Trans Health Care by GP’s


I’ve recently learned that it’s not uncommon for a trans person, who has had a diagnosis of Gender Dysphoria and requested their GP to enter into a shared care plan with the GIC or specialist treating the person to be declined hormones or shared care by the GP.

It would appear that this could be an offence worthy of reporting to the General Medical Council as it goes against advice from the Royal College of General Practitioners and the GMC.  UPDATE 15/3/2016: The GMC have recently issued this guidance to GP’s

UPDATE: 6/4/2016: Dr James Barrett from Charing Cross GIC has written to the British Medical Journal “Doctors are failing to help people with gender dysphoria.”

I appreciate that some GP’s may feel unqualified to treat trans patients and so decline hormones.  I doubt this lack of confidence gets applied to patients presenting with depression that the GP feels they must refer to a psychiatrist rather than prescribe anti-depressants!  There is a very helpful online e-Learning programme made by GIRES which can bring a GP up to date on how to treat a trans or gender diverse person.

I have it on good authority that NHS England knows about this problem but has so far been ineffectual in addressing it.  This is remarkable given that NHS England commissions each General Practice in England!  They have contract non-compliance powers and they often fail to instigate them equality matters.  If these GP’s are failing their trans patients they are probably also discriminating in other areas (failing to provide teenage girls with contraception or treating their LGB patients with sensitivity).

Some years ago the Lesbian and Gay Foundation (now the LGBT Foundation) produced quality standard for practices ‘Pride in Practice’.

In addition to the links above, I’ve put together a list of useful documents to help trans and gender variant people inform their GP and negotiate for better health care:
Royal College of Psychiatrists guidelines for the assessment and treatment of adults with gender dysphoria

Guidance for GP’s and other clinicians on the care of gender variant people

A guide to hormone therapy for trans people

Endocrine Treatment of Transsexual Persons: An Endocrine Society Clinical Practice Guidelines (US Document)

GMC Good practice in prescribing and managing medicines and devices (2013)

There is also this excellent health guide for Trans men, trans masculine and non binary people

Finally, since most people can’t afford to consult private therapists, there is this excellent guide written for trans and gender variant abuse survivors on accessing therapy

Dominic Davies
CEO Pink Therapy

Bad Language and Psychoanalysis


I’m increasingly becoming concerned when I see language used like this: by colleagues in the psychoanalytic world.

What I am talking about here is the misappropriation by some sectors of the psychoanalytic community of the terms ‘sadism’ and ‘masochism’ to largely mean acting in a way which punishes others or themselves, (usually with words or thoughts rather than physical activities).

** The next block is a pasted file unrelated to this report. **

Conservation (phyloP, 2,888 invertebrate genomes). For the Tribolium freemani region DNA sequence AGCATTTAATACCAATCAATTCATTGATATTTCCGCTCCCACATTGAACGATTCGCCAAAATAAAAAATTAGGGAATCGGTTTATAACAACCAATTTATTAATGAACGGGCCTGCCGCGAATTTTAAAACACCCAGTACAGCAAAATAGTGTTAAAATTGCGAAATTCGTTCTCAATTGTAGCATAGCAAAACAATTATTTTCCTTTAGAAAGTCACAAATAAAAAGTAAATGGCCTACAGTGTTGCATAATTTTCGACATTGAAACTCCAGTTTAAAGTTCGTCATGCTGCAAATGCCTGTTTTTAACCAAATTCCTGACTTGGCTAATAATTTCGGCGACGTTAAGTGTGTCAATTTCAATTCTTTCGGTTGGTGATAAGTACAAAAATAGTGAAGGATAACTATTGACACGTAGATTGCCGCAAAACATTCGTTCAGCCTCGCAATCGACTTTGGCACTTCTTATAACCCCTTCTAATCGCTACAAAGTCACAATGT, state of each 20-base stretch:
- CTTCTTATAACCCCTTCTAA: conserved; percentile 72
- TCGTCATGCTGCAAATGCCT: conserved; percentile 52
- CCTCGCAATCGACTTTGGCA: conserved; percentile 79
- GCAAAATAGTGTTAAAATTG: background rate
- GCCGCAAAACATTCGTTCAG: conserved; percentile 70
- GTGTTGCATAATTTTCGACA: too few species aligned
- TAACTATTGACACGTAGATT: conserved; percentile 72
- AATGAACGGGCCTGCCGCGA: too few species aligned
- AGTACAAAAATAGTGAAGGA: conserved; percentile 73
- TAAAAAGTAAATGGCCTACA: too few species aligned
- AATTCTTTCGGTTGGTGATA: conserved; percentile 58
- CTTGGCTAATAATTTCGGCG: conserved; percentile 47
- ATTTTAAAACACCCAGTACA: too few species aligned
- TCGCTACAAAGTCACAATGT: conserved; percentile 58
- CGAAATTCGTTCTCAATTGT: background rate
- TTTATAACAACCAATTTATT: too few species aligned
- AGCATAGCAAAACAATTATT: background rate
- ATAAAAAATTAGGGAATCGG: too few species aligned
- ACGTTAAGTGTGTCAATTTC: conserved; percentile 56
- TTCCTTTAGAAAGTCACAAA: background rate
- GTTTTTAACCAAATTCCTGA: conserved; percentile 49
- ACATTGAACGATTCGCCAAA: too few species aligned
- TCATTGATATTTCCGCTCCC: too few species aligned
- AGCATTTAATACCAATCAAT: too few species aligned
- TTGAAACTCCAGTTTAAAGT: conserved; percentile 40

I believe it’s now pretty widely understood that in the real world, sadism and masochism refer to consensual sensation based ‘play’ (giving or receiving pain in sexualised contexts).  I think that in mainstream society this is fairly well understood and  I suspect more people understand sadism and masochism in this context than the obscure psychoanalytic one.

Language is constantly evolving and dynamic and words that for one generation were acceptable are no longer acceptable.  This continued usage is akin to us using the word ‘Coloured’ to mean Black, or ‘cripple’ to mean disabled. It’s outdated and no longer acceptable practice.

In 2012 the British Psychoanalytic Council held its first conference, Homosexuality: Moving On, reviewed here by my former supervisor and friend, the late Dr Bernard Ratigan who was sat next to me.  It really felt there was a genuine desire to apologise for the harms done to the lesbian and gay communities by psychoanalysis.  The conference had an air of the Truth and Reconciliation Commission of the post-apartheid era South Africa..  I know the BPC as an organisation are keen to no longer pathologise homosexuality, although how much progress has been made in their desire for moving on has been reflected in the curriculum of their member organisations psychoanalytic trainings or in their being openly lesbian or gay psychoanalysts as members is another question (there are several out gay psychoanalytic psychotherapists but to my knowledge not a single openly gay or lesbian psychoanalyst within BPC membership.

But what of other diverse sexualities, identities and lifestyles?  Is it acceptable to continue to pathologise members of the BDSM/Kink communities by using outdated and frankly offensive and misleading terms like sadism, masochism and perversion?

If the world of psychoanalysis wants to show it has something to offer those with diverse genders, sexualities and lifestyles and step aside from its history of pathologisation of sexual difference, and heteronormativity, then I think it would be wise to consider the impact of pathologising language on those disenfranchised members of society they might hope to help.

Dominic Davies
CEO Pink Therapy

P.S. In 2004 Pink Therapy’s held it’s first ever conference on the  subject of Queers, Queer Theory and the contribution of Psychoanalysis and Psychoanalytic thinking.  You can listen the audio recordings of the keynotes on our YouTube channel playlist